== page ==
Teaching climate change science needs to be done sooner and more often, says a Southern Illinois University Carbondale researcher.
Kristin Hurst, an assistant professor of sustainability in the School of Earth Systems and Sustainability, and a team of researchers recently received a $150,000 grant from Oak Ridge Associated Universities (ORAU) to discover how to best combine effective climate change communication with best practices for teaching science to young learners. The goal is to identify when and how climate science can most effectively be introduced to middle school and high school curriculums.
Hurst said the effort is aimed at imparting literacy and knowledge about the science, as well as encouraging students to take action.
“We hope it will instill in learners a conviction that addressing climate change is an important and urgent societal goal that they have agency to help achieve,” she said. “This is important because effective climate change science education can help to foster the type of engaged citizenship we need to advance solutions and mitigate the worst impacts of climate change.”
For our own good
Climate change education can play a key role in fostering widespread public engagement with the issue, Hurst said. But many efforts to teach climate science, let alone foster engagement, can be inhibited by motivated reasoning, or a tendency to process information in a way that aligns with pre-existing values, beliefs and/or identities.
Although most research in this area has focused on adults, there is emerging evidence of a similar pattern among high school students, but not middle school students.
“This suggests that middle school could be an ideal time to comprehensively incorporate climate change education into science curriculum in order to foster science-supported thinking over the long term,” Hurst said.
The research project aims to conduct a systematic comparison of motivated reasoning in the context of climate change education between middle and high school.
Reaching students online
Hurst’s expertise is in environmental psychology. She is collaborating with Ross Toedte,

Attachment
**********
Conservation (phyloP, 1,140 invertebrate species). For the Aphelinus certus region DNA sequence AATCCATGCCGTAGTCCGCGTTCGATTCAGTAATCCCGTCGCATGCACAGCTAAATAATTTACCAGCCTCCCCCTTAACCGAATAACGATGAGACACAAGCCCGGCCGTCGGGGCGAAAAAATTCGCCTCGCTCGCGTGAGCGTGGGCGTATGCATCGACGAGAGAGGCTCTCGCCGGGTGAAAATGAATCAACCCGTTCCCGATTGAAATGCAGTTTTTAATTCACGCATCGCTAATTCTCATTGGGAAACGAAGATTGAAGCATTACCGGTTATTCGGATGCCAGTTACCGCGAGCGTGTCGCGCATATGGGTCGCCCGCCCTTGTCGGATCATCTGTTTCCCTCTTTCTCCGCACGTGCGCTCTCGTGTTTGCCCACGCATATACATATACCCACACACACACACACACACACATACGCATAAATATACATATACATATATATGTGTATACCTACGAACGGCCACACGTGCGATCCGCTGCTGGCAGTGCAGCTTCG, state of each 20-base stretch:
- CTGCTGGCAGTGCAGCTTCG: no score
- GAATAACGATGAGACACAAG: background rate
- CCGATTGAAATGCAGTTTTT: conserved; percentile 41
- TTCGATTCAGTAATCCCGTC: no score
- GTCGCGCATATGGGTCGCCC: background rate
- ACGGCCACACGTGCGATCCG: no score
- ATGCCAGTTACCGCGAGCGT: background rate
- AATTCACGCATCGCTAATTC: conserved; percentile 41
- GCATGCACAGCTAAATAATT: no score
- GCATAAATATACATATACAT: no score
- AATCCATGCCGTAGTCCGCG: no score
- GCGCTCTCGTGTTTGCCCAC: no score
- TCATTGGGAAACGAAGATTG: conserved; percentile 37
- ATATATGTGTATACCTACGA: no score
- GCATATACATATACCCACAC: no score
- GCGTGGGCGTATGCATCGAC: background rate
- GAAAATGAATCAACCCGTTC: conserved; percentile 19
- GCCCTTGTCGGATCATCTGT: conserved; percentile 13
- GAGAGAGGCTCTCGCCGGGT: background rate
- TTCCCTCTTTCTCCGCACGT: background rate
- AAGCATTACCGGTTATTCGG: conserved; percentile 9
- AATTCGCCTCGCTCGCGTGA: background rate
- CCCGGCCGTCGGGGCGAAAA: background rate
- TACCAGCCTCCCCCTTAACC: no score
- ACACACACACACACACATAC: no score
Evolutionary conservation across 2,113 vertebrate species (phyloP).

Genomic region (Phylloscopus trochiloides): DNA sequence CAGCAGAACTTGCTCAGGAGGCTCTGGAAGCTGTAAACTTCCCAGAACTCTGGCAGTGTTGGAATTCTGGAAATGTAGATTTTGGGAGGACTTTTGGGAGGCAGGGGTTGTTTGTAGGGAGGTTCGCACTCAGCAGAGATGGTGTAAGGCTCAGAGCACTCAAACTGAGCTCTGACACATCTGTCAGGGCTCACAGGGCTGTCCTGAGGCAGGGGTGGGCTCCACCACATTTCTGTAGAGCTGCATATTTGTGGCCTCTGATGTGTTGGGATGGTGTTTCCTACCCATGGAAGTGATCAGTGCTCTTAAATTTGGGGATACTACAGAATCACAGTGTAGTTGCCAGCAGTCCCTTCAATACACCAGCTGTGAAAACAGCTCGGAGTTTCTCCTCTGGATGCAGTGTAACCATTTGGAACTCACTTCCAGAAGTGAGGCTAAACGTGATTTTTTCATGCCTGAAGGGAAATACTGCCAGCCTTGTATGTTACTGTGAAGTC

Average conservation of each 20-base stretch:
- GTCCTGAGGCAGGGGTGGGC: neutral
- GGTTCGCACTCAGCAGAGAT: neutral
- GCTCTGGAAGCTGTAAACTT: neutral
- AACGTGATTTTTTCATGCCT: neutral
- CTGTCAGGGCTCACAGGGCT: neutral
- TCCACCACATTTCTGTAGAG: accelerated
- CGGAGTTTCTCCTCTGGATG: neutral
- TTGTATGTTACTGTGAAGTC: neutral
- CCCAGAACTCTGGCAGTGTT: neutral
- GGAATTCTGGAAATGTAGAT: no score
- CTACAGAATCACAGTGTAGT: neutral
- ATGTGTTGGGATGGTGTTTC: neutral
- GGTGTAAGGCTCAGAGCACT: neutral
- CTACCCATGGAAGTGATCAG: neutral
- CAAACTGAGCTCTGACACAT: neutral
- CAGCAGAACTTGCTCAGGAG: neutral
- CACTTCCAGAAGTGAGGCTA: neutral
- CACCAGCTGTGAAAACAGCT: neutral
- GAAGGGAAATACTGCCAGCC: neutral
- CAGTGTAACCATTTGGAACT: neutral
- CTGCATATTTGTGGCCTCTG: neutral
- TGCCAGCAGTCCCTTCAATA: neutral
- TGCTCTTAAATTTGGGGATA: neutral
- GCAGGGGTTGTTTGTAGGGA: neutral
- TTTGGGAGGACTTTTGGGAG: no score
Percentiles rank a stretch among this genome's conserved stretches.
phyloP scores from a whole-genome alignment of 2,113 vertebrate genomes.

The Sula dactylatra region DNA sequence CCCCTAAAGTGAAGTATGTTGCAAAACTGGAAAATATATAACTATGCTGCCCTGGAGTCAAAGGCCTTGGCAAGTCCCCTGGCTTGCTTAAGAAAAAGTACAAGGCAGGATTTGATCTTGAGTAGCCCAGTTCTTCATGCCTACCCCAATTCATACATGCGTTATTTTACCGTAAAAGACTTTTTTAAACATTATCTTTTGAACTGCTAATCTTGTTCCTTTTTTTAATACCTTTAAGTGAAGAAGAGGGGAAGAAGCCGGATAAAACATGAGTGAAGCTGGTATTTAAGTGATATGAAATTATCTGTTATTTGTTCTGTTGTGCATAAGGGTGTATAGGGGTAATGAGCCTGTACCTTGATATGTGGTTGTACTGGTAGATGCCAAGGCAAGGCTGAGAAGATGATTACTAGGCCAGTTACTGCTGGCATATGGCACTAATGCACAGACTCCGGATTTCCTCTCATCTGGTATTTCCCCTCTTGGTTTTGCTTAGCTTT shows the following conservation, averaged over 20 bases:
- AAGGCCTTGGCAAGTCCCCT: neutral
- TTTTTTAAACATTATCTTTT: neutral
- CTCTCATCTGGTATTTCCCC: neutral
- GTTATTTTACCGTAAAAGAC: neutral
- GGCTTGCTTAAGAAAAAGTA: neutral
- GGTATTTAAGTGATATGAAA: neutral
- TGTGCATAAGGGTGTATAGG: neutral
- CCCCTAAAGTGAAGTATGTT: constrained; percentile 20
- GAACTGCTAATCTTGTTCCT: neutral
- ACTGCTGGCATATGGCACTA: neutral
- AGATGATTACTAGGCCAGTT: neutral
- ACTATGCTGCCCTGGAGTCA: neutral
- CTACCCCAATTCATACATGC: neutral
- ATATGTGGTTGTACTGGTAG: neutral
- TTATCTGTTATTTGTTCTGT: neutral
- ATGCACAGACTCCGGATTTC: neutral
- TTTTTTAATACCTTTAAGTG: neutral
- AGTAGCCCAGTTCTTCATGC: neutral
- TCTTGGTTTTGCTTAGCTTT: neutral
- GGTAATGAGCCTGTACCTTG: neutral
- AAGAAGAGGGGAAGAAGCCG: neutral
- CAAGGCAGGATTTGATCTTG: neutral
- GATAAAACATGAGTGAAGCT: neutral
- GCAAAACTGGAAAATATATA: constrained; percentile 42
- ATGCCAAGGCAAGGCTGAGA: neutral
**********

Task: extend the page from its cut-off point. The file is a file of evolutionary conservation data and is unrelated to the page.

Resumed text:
president and chief research officer at the Science Education Research Foundation, who focuses on climate change education for elementary- and middle-school-age learners. Chris Nelson, Education project manager; and Jennifer Tyrell, associate manager of the K-12 group at ORAU, also are working on the project.
The team hopes to reach 2,000 middle school and high school students across the country to participate in a 30-minute online activity that evaluates how the cultural values of young learners influence their interpretation and understanding of a climate change lesson. They also want to examine how such lessons are designed and presented to help teachers and curriculum developers identify more effective strategies and timing to introduce climate science at those grade levels.
“Our partners at ORAU are well equipped to reach these students through their existing network of K-12 educators,” Hurst said. “We are designing both the climate science lessons and an online survey for our participants.”
Reaching them where they are
Climate change science bundles a lot of disciplines including chemistry, physics and geology, among others. Although, from a science standpoint, climate change science is no different than those disciplines, prior research has found that people’s beliefs about climate change, and opinions on how they think it should be addressed, are influenced more by cultural values and identities than facts or knowledge.
“Understanding individual learners, including their backgrounds and cultural identities, is a hallmark of effective teaching, regardless of the topic,” Hurst said. “Our project seeks to explore whether this is also the case for young learners, what can be done to promote scientifically grounded knowledge and how to foster a sense of agency.”